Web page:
This is one of those things that demonstrates how human visual perception works. Basically as I remember it, we see what we are concentrating on but do not see anything else. I remember one where the person in the foreground was doing a magic trick and at the end it was shown that while he was doing so a gorilla came running out behind him.
I think they need to better define their terms. It's not a moonwalking bear, but a moonwalking man in a bear costume. You know, there could be as many as 23 different ways to define moonwalking bear. (c:
I actually saw the very same video posted on an atheist site. You're right, though. Very interesting how the mind works.
But what if I don't feel that the bear was really there? And isn't dancing sending the bear to hell?
Ah-h-h...There are many lessons to be learned, Grasshopper.For example, regarding pride. My head swelled with certainty that I had indeed counted 13 passes......and deflated with humiliation when I missed the bear.Side note: In marketing psychology this is known as the RAS or Reticular Activating System, where God has designed us to filter out those things extraneous to our interest, to allow focus and sanity in the midst of the millions of things that bombard our senses.It's why when you buy a new white Kia Rio, you suddenly see all the white Kia Rios on the road. Your interest let's it through the same RAS filter that previously filtered it out.File under "fearfully and wonderfully made". Praise God.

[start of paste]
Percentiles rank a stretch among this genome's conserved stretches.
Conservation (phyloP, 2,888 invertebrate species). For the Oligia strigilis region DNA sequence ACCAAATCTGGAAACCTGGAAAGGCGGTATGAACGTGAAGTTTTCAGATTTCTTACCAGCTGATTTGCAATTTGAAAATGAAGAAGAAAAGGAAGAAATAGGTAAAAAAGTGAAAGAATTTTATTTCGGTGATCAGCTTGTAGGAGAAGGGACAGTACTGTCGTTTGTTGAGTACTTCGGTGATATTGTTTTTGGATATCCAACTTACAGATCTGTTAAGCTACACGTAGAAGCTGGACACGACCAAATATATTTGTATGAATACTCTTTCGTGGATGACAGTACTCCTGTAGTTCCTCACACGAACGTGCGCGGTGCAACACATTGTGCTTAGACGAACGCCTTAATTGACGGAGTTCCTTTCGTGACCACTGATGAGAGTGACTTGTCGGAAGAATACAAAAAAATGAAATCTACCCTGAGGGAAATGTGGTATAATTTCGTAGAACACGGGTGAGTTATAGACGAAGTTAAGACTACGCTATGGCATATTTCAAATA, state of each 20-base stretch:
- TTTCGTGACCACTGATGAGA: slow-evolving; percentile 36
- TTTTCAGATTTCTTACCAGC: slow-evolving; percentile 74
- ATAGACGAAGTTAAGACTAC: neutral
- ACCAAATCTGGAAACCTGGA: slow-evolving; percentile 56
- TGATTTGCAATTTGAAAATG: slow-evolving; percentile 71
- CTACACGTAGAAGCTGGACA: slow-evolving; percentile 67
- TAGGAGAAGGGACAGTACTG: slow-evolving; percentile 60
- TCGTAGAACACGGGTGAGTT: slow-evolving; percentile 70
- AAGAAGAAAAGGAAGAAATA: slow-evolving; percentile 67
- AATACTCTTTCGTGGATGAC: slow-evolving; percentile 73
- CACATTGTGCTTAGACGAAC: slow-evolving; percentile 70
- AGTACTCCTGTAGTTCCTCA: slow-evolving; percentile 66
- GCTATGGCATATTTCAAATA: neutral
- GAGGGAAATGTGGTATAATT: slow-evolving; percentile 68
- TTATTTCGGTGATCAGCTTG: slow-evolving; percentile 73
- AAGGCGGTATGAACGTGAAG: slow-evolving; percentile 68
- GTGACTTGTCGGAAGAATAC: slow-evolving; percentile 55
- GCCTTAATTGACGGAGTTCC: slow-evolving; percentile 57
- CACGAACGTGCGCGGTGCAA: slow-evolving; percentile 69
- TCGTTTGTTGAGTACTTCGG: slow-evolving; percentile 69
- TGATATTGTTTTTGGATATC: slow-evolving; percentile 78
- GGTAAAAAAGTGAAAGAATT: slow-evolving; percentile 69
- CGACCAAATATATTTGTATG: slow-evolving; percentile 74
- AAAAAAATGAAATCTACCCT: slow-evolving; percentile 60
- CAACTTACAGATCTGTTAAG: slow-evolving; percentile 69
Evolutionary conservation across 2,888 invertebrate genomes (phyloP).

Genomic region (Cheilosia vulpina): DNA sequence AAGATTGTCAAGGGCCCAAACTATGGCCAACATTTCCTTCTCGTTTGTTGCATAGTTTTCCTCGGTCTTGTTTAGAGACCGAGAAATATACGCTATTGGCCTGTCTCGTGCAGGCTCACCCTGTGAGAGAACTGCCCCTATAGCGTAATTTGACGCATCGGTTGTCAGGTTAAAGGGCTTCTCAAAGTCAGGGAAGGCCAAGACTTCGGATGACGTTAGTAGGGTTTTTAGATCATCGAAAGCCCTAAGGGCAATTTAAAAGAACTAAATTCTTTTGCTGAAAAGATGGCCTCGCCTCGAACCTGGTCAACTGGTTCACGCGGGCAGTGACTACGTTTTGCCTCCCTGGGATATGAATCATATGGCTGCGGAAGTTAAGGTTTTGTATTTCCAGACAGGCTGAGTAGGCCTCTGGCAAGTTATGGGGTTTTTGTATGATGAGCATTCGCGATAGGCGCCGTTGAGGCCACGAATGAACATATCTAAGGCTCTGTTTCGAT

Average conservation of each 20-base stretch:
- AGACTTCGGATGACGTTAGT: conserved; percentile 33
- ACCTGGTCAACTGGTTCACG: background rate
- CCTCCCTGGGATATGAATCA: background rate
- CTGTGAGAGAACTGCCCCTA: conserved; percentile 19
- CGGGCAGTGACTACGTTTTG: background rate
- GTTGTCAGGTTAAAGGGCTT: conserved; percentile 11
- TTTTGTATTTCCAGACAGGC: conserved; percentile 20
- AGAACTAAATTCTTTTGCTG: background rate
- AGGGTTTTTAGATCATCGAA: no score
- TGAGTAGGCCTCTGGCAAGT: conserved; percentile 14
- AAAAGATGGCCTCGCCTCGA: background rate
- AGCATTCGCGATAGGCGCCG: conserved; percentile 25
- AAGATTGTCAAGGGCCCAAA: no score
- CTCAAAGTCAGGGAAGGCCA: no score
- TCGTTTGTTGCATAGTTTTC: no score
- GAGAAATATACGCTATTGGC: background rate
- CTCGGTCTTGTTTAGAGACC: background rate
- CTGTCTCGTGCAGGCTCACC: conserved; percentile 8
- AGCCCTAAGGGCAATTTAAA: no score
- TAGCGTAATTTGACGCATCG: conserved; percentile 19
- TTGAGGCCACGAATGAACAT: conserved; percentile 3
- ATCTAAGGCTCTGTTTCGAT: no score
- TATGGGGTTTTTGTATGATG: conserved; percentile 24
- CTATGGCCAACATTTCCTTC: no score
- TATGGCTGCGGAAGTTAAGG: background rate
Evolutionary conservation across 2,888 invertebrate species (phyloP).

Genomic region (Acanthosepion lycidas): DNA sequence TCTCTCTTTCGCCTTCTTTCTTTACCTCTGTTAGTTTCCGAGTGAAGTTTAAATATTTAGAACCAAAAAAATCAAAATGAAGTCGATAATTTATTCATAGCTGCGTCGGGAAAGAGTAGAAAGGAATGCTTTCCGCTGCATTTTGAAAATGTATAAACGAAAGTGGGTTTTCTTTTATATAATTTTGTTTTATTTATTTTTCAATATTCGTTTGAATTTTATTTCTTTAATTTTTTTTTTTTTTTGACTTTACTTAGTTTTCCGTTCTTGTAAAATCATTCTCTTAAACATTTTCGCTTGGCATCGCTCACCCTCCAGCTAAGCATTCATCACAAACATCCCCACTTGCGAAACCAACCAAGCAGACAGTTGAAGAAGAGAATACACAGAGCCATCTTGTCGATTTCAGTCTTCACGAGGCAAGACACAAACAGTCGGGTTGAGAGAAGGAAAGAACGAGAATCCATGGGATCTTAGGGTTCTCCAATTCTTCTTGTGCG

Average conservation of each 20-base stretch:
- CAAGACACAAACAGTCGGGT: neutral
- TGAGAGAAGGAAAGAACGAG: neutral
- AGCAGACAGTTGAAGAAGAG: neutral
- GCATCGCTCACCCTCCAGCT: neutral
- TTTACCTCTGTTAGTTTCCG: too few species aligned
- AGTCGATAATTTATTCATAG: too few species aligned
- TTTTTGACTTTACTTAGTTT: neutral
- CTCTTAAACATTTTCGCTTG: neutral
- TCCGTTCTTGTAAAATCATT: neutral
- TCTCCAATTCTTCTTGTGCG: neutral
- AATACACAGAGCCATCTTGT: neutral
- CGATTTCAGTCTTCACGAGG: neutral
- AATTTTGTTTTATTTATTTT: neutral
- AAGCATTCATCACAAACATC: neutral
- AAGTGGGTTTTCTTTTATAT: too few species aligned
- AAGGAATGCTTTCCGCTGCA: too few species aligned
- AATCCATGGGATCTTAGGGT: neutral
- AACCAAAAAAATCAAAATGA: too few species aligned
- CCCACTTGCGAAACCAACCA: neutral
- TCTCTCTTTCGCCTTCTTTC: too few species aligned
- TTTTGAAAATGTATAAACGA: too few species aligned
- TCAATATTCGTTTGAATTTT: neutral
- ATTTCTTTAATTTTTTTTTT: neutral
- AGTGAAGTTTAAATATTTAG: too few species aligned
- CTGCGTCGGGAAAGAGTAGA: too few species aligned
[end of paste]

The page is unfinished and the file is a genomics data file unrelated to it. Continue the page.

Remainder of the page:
Thanks, Terry! I learned something.Now I can go to bed.
My head hurts! If it isn't a "moon walking bear" its friends sending me pink dots that are really green when circling. Oy! And btw Terry thanks now I'm going to stay up all night wondering what I didn't focus on.
I used a similar "exercise" while teaching a class at my church. It's called, "Count the "F's." I used it to demonstrate how multiple people can look at the very same text yet see something different.I used James 1:17-18 (NKJV). Try it! I can almost guarantee you that you'll miscount the first, and possibly successive, time.
This is actually based on my favorite perception study ever (and I've sat through a lot of them...grooaaan): "Gorillas in Our Midst."http://www.wjh.harvard.edu/~cfc/Simons1999.pdfIn cognitive psychology, this phenomenon is known as "inattentional blindness", pretty much the same thing that Terry mentions as RAS.
Dan, I know you posted this a while ago, but it has stuck with me ever since. I posted on it today at my site and thought you might find it interesting.Blessings in Christ,Michael
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